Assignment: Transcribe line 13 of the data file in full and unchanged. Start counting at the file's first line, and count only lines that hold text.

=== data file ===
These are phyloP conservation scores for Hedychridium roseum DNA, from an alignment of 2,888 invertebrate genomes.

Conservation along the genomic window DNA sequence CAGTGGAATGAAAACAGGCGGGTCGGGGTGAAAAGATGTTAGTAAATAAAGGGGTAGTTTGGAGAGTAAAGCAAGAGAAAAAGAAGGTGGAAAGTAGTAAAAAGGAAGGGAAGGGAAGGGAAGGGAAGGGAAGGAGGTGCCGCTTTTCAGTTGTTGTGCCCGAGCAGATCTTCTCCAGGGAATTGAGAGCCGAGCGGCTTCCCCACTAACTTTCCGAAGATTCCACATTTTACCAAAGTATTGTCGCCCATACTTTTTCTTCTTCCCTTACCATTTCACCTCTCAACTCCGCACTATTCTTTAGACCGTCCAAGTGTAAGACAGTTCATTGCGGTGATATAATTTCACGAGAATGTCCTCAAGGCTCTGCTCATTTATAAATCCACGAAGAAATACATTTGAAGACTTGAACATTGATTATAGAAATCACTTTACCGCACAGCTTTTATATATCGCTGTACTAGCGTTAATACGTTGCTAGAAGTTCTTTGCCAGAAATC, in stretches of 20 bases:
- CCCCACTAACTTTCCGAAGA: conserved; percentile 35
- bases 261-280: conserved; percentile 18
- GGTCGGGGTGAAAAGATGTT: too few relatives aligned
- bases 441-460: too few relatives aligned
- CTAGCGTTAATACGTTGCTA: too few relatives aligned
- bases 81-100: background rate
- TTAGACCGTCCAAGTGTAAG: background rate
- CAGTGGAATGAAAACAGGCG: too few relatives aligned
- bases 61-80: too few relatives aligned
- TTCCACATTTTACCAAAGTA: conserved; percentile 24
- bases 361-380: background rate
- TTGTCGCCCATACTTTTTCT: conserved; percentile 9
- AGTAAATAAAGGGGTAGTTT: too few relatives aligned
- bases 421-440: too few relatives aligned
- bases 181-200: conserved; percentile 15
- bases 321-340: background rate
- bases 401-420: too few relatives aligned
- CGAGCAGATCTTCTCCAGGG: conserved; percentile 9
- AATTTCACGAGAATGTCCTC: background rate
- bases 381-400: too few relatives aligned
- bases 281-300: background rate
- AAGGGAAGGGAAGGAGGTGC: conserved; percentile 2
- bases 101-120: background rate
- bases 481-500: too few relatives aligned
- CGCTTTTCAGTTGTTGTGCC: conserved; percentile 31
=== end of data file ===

- bases 361-380: background rate